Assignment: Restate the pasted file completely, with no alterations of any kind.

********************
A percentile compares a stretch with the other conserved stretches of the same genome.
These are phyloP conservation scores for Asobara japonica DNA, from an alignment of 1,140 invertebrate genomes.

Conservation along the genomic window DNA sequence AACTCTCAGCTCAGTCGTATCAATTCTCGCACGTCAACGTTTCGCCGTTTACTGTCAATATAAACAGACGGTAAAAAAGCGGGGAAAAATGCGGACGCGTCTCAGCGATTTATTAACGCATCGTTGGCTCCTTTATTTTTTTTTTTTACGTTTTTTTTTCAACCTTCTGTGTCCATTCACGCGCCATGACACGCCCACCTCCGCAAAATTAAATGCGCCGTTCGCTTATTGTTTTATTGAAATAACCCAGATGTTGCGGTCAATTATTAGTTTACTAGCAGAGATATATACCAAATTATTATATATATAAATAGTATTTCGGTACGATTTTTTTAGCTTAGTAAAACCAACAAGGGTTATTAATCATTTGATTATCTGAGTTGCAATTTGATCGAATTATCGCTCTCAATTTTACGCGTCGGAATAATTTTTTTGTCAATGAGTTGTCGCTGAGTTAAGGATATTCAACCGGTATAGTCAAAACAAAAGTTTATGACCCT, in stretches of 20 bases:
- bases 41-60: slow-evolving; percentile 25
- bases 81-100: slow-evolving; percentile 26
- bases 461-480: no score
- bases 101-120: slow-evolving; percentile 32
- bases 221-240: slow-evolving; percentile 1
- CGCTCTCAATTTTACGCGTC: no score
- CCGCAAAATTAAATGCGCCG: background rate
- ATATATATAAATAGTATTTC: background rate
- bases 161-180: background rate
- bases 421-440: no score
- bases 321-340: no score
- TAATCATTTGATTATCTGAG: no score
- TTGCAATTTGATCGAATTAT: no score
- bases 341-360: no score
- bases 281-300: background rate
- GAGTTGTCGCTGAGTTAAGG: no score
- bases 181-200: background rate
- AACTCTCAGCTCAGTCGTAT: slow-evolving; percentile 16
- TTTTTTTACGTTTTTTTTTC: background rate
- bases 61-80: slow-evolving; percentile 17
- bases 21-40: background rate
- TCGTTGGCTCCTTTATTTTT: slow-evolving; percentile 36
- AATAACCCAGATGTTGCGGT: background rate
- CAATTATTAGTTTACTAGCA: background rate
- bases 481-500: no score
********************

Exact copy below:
A percentile compares a stretch with the other conserved stretches of the same genome.
These are phyloP conservation scores for Asobara japonica DNA, from an alignment of 1,140 invertebrate genomes.

Conservation along the genomic window DNA sequence AACTCTCAGCTCAGTCGTATCAATTCTCGCACGTCAACGTTTCGCCGTTTACTGTCAATATAAACAGACGGTAAAAAAGCGGGGAAAAATGCGGACGCGTCTCAGCGATTTATTAACGCATCGTTGGCTCCTTTATTTTTTTTTTTTACGTTTTTTTTTCAACCTTCTGTGTCCATTCACGCGCCATGACACGCCCACCTCCGCAAAATTAAATGCGCCGTTCGCTTATTGTTTTATTGAAATAACCCAGATGTTGCGGTCAATTATTAGTTTACTAGCAGAGATATATACCAAATTATTATATATATAAATAGTATTTCGGTACGATTTTTTTAGCTTAGTAAAACCAACAAGGGTTATTAATCATTTGATTATCTGAGTTGCAATTTGATCGAATTATCGCTCTCAATTTTACGCGTCGGAATAATTTTTTTGTCAATGAGTTGTCGCTGAGTTAAGGATATTCAACCGGTATAGTCAAAACAAAAGTTTATGACCCT, in stretches of 20 bases:
- bases 41-60: slow-evolving; percentile 25
- bases 81-100: slow-evolving; percentile 26
- bases 461-480: no score
- bases 101-120: slow-evolving; percentile 32
- bases 221-240: slow-evolving; percentile 1
- CGCTCTCAATTTTACGCGTC: no score
- CCGCAAAATTAAATGCGCCG: background rate
- ATATATATAAATAGTATTTC: background rate
- bases 161-180: background rate
- bases 421-440: no score
- bases 321-340: no score
- TAATCATTTGATTATCTGAG: no score
- TTGCAATTTGATCGAATTAT: no score
- bases 341-360: no score
- bases 281-300: background rate
- GAGTTGTCGCTGAGTTAAGG: no score
- bases 181-200: background rate
- AACTCTCAGCTCAGTCGTAT: slow-evolving; percentile 16
- TTTTTTTACGTTTTTTTTTC: background rate
- bases 61-80: slow-evolving; percentile 17
- bases 21-40: background rate
- TCGTTGGCTCCTTTATTTTT: slow-evolving; percentile 36
- AATAACCCAGATGTTGCGGT: background rate
- CAATTATTAGTTTACTAGCA: background rate
- bases 481-500: no score